In operation, the action taking place Within the container over a two or three day period of no Withdrawal of oxygen material is as follows:

Assume that withdrawal from the cylinder is stopped for a three-day period with the liquid oxygen L initially at 50 p.s.i.g. and a saturation temperature of 166 C. Since substantial thermal equilibrium exists, the dichlorodifluoromethane in the auxiliary refrigeration compartment 28 is also at l66 C. in the frozen state. As the sensible heat and pressure in the inner vessel 11 increase due to heat leak, the warming liquid oxygen transfers heat to the frozen refrigerant as sensisible heat at rising temperature. When the liquid oxygen and the dichlorodifluoromethane reach a temperature of about 158 C., the refrigerant starts to melt. The liquid oxygen and dichlorodifluoromethane then remain at the same temperature and pressure while the heat leak is absorbed as latent heat by the refrigerant until the latter is completely melted. The saturation pressure of oxygen at 158 C. is 95 p.s.i.g., which is appreciably lower than the oxygen relief valve setting. When the refrigerant has completely changed to liquid phase, the liquid oxygen and dichlorodifluoromethane temperature and pressures resume rising until the relief valve pressure is reached. Thus, it is readily seen that a sufiicient quantity of auxiliary refrigerant with high seat capacity and heat of fusion eifectively educes the build-up of oxygen gas pressure without loss of oxygen to the atmosphere which would otherwise occur during prolonged periods of no-demand.

It is to be noted that on resumption of gaseous oxygen withdrawal after a period of no withdrawal, the back pressure valve 43 is open to provide gas withdrawal from the gas space G so that pressure in the inner cylinder 11 is reduced, causing further liquid oxygen vaporization and corresponding cooling of the oxygen, which receives sensible heat from and cools the refrigerant, the refrigerant material now acting as a heat storage body for efiecting gasification of the oxygen which is required for the consumer. When the dichlorodifluoromethane temperature drops to about 158 C., the refrigerant starts refreezing, the temperature and pressures remaining constant during the refreezing period. On completion of the refreezing process, the dichlorodifluoromethane and oxygen temperature and pressures resume dropping until the oxygen reaches a set point at which back pressure valve 43 closes, and preferential liquid oxygen withdrawal commences, the temperature and pressures then remaining substantially constant. Thus, the auxiliary refrigerants capacity to further impede the increase in oxygen gas pressure over extended periods of non-withdrawal is restored.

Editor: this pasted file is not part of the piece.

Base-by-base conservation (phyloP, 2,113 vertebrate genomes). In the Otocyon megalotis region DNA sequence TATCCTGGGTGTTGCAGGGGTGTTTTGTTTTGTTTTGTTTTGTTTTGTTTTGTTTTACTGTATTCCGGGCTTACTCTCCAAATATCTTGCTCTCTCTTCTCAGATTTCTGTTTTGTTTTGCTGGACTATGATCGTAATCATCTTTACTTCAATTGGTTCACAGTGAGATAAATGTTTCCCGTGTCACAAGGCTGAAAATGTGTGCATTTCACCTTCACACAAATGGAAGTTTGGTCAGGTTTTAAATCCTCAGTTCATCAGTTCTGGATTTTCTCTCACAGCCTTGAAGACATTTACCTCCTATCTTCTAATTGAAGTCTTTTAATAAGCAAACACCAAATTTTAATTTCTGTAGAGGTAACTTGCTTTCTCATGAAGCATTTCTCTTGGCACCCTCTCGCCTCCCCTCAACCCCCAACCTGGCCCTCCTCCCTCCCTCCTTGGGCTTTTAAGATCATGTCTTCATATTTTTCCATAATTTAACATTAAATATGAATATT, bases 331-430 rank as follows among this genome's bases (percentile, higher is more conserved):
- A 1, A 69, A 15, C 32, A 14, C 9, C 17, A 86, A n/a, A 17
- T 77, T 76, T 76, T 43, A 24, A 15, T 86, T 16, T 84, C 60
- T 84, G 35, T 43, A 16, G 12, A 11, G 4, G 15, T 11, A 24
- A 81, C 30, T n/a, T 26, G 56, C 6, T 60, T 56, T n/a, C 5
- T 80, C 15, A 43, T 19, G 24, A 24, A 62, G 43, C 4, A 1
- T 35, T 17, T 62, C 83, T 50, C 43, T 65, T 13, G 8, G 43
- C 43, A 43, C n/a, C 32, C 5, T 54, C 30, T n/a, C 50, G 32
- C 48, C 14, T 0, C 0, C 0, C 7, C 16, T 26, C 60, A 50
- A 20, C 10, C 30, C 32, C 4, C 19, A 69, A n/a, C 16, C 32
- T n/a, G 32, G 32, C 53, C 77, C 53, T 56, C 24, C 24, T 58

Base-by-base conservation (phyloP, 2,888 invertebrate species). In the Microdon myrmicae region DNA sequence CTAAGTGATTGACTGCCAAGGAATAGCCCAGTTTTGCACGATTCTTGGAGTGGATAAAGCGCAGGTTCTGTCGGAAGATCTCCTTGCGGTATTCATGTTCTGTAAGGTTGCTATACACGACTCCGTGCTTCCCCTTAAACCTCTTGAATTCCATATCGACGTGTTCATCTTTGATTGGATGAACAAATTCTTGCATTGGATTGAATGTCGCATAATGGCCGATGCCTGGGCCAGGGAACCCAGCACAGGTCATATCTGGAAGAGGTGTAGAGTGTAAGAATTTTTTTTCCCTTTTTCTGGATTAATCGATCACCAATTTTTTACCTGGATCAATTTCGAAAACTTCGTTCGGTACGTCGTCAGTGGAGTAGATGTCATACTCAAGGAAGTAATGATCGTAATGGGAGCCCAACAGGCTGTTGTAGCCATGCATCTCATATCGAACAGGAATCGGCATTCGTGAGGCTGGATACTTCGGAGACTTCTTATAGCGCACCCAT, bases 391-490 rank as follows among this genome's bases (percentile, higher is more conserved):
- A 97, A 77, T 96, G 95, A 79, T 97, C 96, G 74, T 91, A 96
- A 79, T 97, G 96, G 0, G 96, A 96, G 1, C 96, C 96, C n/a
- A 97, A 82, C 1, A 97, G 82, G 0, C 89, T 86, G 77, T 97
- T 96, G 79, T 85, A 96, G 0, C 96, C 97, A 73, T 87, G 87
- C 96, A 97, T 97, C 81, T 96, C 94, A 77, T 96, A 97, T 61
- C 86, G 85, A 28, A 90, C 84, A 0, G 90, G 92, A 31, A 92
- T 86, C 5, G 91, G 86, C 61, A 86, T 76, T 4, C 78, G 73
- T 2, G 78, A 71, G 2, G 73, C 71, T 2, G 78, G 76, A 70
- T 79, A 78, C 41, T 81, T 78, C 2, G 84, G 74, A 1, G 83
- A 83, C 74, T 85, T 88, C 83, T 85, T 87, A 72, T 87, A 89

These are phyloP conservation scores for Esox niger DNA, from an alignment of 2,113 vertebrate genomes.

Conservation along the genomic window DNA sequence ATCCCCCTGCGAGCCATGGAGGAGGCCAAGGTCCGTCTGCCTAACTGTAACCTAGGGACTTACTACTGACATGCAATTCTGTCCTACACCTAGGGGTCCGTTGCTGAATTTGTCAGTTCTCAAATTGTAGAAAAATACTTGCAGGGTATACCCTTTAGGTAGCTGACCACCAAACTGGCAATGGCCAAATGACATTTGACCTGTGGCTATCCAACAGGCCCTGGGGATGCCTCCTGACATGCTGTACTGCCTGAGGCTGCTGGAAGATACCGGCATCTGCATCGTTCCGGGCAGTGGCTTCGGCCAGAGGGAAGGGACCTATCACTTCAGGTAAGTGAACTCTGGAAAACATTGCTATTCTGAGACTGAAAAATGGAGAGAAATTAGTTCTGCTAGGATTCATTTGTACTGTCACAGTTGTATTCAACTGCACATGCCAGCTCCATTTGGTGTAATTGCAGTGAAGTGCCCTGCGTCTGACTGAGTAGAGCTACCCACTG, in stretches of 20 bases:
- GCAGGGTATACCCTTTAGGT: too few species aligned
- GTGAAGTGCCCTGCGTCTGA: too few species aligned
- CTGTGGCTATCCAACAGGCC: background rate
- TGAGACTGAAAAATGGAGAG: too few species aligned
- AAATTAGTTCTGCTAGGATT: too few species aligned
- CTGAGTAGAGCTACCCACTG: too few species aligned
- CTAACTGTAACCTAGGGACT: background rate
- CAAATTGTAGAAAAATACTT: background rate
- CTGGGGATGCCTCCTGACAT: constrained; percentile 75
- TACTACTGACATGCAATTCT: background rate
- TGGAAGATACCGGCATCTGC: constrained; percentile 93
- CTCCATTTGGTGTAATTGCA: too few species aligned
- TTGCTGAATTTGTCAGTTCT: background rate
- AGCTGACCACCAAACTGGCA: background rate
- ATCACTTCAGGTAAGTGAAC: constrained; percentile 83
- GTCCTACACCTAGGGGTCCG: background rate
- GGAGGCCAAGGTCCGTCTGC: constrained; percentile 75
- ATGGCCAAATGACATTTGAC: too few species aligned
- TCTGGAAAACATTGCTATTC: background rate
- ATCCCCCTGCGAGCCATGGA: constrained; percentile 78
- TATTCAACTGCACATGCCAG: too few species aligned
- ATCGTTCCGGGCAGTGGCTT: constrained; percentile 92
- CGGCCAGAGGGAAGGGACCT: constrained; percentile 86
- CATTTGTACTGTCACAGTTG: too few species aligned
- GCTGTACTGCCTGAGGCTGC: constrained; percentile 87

It is to be understood that while I have illustrated and described a sealed auxiliary refrigeration system, the auxiliary compartment could also be adapted for use with an evaporative type refrigerant.

In such a situation, the compartment 28 of FIG. 3 may be filled with an evaporative type refrigerant, such as liquid oxygen, liquid nitrogen, or liquid air, and the bursting disk assembly 44 be replaced with a refrigerant relief valve 44'.

In the modification shown in FIG. 3, the pipe 29 is provided with a concentrically disposed valve controlled tube 29' for supplying refrigerant liquid to the compartment 28, and the pipe 29 is terminated at its upper end with a relief valve 44', as a means for venting the compartment as it is being filled, and for use as an automatic pressure releasing valve to maintain a desired pressure on the refrigerant liquid during operation.